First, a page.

Old 07-09-2018, 09:30 PM
 
Location: Houston, TX (Oak Forest)
4,517 posts, read 11,321,865 times
Reputation: 3607
Quote:
Originally Posted by misterno View Post
I have a family member who bought a house in West U for $1MM. His total household income is around 200K so I asked him how he afford it. He said the mortgage is 40 years and he sold his old house for $200K

I never knew there is mortgage for 40 years
If he put 200k down and took an 800k mortgage his monthly mortgage payment would be $3,300 and his monthly taxes around $2,000 so $5,300 a month. His monthly take home after taxes would be around $13,000 so 40% of income to cover his payment. Higher then recommended but doable and typical in places like NYC and San Francisco.

The advantage of doing this is the potential appreciation. Prices have been rising up to 8% a year in these areas. 8% rise on a 200k house isnt much but on a million thats potentially $80,000 a year in equity you are growing.
Reply With Quote Quick reply to this message
 
Old 07-10-2018, 09:24 AM
bu2
 
8,979 posts, read 5,675,669 times
Reputation: 3540
Quote:
Originally Posted by katygirl68 View Post
What negative? It was always a nice neighborhood, close to downtown. I lived in West U in the late ‘70s, early ‘80s. That’s when the tear downs started happening, but there was always a nicer side with big homes, and always wealthy people living there. My side was the old ranch 2-3 bedroom houses near Academy Street. But even there the people were doing pretty well. The house we lived in (renting) sold for almost $100,000, which was a lot in those days of high interest, and the new owners tore the house down and built a huge house in its place. The neighborhood is nearly unrecognizable to me now. The elementary school was good, but my mom wanted to move so I didn’t go to Pershing, which was pretty bad back then. Most of my friends went there and they did fine, but it didn’t matter anyway because the owners’ kids wanted to sell the house since the parents were in a nursing home.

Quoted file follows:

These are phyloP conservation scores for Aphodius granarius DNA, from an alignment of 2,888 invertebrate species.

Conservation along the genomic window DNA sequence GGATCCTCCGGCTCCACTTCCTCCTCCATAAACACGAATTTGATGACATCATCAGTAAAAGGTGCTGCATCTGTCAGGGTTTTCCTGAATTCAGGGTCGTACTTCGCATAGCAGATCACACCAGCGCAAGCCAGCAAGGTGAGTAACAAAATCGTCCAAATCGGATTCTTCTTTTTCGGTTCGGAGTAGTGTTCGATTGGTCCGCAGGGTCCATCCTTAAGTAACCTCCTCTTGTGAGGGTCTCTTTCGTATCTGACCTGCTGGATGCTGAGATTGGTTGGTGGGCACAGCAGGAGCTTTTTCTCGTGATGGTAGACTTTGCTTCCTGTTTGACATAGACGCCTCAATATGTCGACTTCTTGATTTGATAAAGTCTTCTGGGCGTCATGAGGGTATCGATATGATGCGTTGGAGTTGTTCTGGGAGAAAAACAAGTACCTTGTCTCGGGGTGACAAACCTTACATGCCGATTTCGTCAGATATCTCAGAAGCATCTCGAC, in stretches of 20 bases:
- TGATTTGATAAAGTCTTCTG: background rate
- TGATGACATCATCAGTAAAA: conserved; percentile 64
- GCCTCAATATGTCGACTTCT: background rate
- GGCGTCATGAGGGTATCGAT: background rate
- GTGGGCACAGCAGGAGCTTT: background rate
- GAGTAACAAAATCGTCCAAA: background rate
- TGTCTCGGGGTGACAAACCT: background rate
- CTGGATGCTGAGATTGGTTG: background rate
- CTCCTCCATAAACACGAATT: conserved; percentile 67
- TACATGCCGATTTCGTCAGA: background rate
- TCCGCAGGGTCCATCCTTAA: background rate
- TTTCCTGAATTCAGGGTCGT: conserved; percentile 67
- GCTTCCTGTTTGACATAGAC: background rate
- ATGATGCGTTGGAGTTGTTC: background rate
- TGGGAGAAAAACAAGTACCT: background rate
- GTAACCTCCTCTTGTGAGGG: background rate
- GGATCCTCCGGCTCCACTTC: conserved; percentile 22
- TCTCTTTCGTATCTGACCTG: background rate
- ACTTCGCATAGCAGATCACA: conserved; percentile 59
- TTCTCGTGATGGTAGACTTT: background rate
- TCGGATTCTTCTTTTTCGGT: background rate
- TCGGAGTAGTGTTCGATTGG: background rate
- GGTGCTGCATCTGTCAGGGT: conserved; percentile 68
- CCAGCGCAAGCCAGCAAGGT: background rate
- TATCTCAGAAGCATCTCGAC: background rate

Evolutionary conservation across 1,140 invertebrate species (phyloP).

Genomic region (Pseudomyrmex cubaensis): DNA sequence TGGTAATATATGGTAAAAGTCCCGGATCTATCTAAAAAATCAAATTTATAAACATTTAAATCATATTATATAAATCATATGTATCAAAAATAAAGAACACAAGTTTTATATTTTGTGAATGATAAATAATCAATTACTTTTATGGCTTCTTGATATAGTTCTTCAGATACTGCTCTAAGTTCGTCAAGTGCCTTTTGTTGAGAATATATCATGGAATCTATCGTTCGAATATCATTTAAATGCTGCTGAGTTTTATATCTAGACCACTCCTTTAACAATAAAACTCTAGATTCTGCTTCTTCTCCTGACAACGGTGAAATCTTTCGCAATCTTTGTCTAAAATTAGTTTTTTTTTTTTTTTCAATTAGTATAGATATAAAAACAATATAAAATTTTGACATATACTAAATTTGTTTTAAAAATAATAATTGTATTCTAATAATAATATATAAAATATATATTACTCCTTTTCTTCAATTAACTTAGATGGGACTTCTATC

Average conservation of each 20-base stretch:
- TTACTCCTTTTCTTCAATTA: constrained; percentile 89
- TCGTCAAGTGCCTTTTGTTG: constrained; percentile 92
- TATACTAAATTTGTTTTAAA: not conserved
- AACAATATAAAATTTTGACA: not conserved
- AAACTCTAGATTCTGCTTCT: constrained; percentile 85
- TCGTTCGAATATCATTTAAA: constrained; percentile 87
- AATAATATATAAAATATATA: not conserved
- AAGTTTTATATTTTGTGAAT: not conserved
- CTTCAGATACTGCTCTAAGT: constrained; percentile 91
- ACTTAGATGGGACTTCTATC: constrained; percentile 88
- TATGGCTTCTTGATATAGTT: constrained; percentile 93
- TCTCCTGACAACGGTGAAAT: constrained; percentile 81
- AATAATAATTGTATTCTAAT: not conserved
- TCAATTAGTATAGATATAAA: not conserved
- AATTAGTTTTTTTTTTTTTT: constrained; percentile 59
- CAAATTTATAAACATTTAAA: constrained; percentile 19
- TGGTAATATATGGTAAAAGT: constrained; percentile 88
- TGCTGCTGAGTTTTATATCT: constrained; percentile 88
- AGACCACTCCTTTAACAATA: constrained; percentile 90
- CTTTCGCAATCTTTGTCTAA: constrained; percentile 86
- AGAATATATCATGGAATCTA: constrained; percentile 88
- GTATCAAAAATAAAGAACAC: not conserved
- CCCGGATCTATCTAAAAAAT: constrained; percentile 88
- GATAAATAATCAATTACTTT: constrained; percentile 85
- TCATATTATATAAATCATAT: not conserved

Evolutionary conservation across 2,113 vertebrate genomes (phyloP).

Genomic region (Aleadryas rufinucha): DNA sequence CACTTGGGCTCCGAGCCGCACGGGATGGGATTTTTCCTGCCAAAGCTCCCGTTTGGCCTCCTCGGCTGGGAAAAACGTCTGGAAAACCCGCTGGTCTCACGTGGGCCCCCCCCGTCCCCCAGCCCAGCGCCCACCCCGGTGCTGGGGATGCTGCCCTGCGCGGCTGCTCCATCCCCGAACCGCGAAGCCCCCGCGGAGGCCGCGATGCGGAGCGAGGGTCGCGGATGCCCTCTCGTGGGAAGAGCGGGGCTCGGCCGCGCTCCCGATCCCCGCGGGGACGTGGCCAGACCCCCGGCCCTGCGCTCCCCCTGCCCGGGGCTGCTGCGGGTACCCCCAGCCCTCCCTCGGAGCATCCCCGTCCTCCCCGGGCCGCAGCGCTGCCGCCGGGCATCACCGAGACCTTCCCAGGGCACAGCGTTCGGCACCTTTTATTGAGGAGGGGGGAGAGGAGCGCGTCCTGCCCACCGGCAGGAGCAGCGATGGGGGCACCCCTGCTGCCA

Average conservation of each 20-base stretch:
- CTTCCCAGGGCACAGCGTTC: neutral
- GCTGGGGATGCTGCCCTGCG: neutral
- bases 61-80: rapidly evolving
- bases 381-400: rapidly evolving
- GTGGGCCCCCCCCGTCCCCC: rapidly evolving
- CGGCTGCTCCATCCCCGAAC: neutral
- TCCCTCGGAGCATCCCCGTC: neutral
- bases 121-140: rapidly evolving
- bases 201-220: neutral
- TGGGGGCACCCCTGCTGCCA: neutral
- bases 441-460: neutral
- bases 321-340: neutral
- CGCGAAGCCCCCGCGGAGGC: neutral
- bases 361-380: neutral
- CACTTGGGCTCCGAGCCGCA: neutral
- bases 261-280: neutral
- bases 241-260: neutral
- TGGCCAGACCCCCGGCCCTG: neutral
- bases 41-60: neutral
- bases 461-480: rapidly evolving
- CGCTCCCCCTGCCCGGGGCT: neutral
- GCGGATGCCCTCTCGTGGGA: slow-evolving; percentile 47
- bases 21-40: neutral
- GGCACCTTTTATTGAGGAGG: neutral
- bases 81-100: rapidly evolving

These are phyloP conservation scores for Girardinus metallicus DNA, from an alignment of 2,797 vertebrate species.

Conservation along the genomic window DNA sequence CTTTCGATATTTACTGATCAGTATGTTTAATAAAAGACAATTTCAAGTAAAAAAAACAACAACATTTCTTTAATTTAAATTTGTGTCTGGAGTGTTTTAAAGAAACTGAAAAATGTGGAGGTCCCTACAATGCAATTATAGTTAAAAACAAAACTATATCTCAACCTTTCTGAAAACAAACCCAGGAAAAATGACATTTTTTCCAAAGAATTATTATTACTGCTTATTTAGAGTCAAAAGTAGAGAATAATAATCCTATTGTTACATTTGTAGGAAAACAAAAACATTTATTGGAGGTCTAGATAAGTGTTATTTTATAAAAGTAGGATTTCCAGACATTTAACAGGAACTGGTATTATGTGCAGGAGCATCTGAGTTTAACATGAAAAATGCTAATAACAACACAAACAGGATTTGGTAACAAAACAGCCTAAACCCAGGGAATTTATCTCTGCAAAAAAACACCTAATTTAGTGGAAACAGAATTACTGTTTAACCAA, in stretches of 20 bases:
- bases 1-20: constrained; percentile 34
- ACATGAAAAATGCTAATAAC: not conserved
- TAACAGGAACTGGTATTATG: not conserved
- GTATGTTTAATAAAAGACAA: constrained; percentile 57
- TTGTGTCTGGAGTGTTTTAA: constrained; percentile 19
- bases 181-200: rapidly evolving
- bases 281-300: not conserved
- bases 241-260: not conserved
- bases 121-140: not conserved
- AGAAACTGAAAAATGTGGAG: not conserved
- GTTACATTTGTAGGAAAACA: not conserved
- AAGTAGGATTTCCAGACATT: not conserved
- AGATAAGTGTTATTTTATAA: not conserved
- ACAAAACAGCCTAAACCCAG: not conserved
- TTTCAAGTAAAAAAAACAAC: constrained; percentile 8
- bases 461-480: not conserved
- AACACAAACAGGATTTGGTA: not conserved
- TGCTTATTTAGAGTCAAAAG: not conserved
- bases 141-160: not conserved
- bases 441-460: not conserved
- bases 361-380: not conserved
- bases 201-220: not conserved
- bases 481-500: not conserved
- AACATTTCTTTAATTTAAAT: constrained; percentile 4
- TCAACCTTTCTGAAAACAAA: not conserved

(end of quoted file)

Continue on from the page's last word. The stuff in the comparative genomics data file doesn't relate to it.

I know people that still live there and have resisted selling, so there are still people there with houses they bought for under $100,000.
By negative, I mean the price per square foot was slightly below average in West U. back then. People didn't want the old 1200 sf wooden frame houses from the 30s and 40s with small closets and small bathrooms. The location didn't give enough of a premium at the time to offset the preference for larger houses.
Reply With Quote Quick reply to this message
 
Old 07-10-2018, 09:26 AM
bu2
 
8,979 posts, read 5,675,669 times
Reputation: 3540
Quote:
Originally Posted by DejaBlue View Post
Please show me that which you speak of? I'm drawing a blank on inner/middle suburbs


If you're talking about Lazybrook, etc. That's nice/ghetto is right down the street. I'll pass. Inside the beltway is too many "nice" areas with trashy areas within proximity. This is my main problem with Westbury. The outer suburbs may have tons of apartments but it's not overun with the low rent, built in the 70s and before <$800 places like inside the Loop.
You are conflating "inside the loop" with "inside the Beltway." There aren't many of those apartments left inside 610.
Reply With Quote Quick reply to this message
 
Old 07-10-2018, 09:30 AM
bu2
 
8,979 posts, read 5,675,669 times
Reputation: 3540
Quote:
Originally Posted by Vicman View Post
I've heard suburban buyers are less tolerant of crime and grime being near where they are. The fact that the houses in those areas of the central city are still expensive shows the priorities of urban v. suburban buyers.

Remember that 288 divides the Almeda Road area from the bulk of the Third Ward...
West U, Bellaire and much of Memorial are separate cities. River Oaks has a patrol. Those areas probably have lower crime rates than the suburbs.